If you haven’t done so yet, read my first Zix exploitation article: Spear Phishing with Zix: An Undisclosed Red Team Method for the Hungry APT, which established baselines to abuse the native organizational trust that Zix provides to perform spear phishing on the affected company. Shortly after the spear phishing writeup, I discovered that Zix is also an excellent data exfiltration tool. The innate trust that Zix Secure Messaging provides allows an insider threat or threat actor with internal access to the network to bypass organizational data loss prevention controls (DLP) with ease.
I found myself part of a red team engagement where the objective of financial data exfiltration was one of the key goals during the scoping discussion. With access to the client’s network, I attempted to exfiltrate data but it was exceedingly difficult. The client had several DLP tools in place, preventing unsanctioned transfer of enterprise data. As an example, Gmail, DropBox, Github, or any other website that fell into a “file sharing” category in Symantec Bluecoats was blocked. In addition, outbound traffic inspection tools covered all of the edge cases for websites that might be in other categories of Bluecoats that might not be blocked. Rather than to trying to setup infrastructure or inventing complex methodology/spam-attempting existing methodology, I looked no further than Zix.
At this point, I already knew that in many cases, Zix Secure Messaging was utilized as a means of transmitting data securely between internal employees and third-party partners. It was established in my spear phishing writeup that many organizations using Zix do not properly configure their instance, resulting in the ability for anyone with any email address to signup for an account. The lack of access control on registration actually ends up being the death of any DLP tools that are utilized in the environment.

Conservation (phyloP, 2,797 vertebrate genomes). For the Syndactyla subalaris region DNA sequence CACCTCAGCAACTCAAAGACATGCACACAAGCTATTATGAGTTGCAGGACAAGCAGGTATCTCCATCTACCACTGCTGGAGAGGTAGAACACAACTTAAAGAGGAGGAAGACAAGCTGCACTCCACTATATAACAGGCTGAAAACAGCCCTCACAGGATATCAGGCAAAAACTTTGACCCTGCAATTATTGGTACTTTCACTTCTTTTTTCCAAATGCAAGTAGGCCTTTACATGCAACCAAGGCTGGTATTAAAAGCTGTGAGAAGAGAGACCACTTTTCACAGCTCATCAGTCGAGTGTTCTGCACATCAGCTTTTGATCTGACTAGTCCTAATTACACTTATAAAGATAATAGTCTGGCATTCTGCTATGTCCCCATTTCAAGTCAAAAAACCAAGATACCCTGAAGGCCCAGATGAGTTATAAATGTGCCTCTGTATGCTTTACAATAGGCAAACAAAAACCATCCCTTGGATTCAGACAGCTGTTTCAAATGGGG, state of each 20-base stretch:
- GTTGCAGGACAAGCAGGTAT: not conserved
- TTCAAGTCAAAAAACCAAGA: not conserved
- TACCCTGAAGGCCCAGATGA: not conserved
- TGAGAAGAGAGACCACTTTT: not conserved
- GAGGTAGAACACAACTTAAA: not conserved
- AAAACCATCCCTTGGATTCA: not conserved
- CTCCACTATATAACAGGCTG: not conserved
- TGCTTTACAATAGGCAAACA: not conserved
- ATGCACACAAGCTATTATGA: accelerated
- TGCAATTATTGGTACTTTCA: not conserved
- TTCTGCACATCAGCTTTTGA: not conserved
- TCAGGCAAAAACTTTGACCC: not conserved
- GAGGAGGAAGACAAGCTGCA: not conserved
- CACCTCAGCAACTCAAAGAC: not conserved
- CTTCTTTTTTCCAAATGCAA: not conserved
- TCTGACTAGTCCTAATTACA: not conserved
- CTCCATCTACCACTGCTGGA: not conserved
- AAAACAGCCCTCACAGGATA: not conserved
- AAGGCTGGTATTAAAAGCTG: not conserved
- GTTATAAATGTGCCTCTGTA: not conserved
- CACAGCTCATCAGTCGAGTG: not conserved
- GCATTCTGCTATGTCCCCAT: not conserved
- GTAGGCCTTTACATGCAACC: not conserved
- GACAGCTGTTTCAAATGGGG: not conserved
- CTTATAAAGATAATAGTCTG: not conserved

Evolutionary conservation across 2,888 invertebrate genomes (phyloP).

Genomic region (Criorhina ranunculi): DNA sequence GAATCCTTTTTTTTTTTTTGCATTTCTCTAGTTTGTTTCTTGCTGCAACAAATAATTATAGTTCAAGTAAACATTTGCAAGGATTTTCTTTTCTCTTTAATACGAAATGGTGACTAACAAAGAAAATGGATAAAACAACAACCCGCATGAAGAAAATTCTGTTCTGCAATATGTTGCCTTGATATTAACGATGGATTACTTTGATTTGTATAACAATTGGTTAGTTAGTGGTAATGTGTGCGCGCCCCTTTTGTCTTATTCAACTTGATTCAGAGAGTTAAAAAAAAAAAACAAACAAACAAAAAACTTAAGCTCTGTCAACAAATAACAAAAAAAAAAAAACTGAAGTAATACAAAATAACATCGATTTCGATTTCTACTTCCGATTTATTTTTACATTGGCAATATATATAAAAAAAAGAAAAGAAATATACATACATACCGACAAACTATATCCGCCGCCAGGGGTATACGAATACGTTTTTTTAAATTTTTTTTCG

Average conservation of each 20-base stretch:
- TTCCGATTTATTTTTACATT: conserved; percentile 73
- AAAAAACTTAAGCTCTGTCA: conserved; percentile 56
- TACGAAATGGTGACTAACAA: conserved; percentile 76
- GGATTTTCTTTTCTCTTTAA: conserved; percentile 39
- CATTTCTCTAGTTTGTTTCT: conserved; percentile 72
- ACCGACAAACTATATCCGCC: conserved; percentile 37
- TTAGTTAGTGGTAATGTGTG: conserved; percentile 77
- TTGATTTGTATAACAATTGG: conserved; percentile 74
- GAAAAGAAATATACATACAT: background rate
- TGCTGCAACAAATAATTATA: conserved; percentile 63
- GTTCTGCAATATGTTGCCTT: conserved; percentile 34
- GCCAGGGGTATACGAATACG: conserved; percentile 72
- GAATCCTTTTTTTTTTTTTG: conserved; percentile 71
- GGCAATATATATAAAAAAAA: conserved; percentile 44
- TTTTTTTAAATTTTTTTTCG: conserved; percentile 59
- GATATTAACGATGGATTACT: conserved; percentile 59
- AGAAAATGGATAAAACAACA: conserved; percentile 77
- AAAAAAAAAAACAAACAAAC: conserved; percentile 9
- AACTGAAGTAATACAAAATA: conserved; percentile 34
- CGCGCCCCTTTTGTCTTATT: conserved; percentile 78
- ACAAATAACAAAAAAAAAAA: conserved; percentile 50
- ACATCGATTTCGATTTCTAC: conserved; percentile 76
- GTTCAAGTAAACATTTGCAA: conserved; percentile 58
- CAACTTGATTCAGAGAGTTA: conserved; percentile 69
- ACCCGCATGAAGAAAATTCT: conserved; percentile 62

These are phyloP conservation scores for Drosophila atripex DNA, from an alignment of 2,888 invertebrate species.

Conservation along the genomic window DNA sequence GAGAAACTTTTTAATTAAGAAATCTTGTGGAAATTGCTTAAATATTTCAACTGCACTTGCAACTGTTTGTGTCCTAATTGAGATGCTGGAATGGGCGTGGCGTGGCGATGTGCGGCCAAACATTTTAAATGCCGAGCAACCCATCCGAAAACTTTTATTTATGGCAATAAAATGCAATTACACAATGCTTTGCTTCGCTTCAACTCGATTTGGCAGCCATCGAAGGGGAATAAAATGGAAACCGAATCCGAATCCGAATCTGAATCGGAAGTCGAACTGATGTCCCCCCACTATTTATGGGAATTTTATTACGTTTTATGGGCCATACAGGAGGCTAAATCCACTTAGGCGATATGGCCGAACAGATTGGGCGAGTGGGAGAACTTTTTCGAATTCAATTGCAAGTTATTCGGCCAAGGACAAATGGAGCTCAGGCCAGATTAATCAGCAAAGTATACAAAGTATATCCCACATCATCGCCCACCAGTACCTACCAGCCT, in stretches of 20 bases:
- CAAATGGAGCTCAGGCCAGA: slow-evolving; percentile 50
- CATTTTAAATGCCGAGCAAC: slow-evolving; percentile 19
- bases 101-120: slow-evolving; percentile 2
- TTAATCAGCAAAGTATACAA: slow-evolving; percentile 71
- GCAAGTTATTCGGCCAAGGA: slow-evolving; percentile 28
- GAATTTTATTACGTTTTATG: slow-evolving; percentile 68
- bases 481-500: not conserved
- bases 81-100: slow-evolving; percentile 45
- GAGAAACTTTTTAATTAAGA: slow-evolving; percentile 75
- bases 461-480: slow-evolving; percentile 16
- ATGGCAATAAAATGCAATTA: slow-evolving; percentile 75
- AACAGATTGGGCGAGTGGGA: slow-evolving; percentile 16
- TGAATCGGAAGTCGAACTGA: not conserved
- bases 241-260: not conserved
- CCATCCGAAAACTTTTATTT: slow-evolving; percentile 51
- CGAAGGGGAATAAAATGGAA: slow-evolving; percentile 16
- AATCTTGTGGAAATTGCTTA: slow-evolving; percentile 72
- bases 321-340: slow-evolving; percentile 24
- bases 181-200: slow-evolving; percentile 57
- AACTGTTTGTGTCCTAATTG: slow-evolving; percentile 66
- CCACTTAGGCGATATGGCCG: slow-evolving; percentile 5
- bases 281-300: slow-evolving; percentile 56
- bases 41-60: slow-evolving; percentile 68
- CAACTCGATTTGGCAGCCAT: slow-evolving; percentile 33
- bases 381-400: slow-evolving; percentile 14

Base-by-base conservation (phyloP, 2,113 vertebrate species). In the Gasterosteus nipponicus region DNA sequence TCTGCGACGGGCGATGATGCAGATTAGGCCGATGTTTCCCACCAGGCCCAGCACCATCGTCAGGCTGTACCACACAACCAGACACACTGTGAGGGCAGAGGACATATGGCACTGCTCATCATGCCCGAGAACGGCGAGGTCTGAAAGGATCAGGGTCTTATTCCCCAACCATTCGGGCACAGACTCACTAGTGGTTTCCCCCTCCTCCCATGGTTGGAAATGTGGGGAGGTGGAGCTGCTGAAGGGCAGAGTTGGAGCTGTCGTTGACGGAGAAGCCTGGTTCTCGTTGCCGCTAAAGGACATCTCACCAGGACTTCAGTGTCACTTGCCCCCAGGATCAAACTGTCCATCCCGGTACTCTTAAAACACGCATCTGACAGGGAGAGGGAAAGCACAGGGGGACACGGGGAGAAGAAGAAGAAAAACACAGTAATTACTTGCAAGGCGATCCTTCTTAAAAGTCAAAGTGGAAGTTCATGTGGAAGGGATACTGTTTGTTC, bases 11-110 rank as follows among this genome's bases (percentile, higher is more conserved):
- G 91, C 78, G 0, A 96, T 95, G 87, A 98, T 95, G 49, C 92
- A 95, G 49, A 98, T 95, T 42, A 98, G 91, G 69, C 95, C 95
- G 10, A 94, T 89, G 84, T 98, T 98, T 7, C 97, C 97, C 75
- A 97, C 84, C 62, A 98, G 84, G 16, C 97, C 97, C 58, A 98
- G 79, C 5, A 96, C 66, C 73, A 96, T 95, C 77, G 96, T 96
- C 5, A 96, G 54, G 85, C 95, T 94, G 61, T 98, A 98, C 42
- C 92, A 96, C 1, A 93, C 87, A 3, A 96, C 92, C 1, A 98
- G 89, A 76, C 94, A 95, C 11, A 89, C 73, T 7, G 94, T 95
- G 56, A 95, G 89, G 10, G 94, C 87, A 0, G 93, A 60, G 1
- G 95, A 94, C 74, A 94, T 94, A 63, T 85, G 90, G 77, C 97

The exploitation chain was simple. First, I registered an account through the organization’s secure messaging portal, as shown above. Next, I focused on thinking about the best way to make the blue team’s life even harder if they were to figure out that I was attempting to exfiltrate data via Zix. Based on the spear phishing vulnerabilities discovered on Zix in my last writeup, I knew that Zix does basic checks to ensure that you’re not trying to upload malicious content. With that in mind, I had no idea what the application was doing to prevent DLP, but I know for certain that most tools can’t inspect password protected or encrypted files.
I segmented all of the files that I wanted to exfiltrate in separate .zip archives and used ZipCrypto to place a password on each archive.
The main issue with using ZipCrypto, is that it’s a weak method of protecting an archive. If someone wants to break into the archive, a person would only need to know 12 bytes of plain text and where it’s located in the zip file which allows them to decrypt the archive. Tools such as bkcrack have the ability to quickly run through this process. Ideally, for the most secure data exfiltration method, hackers should strive to use AES-256.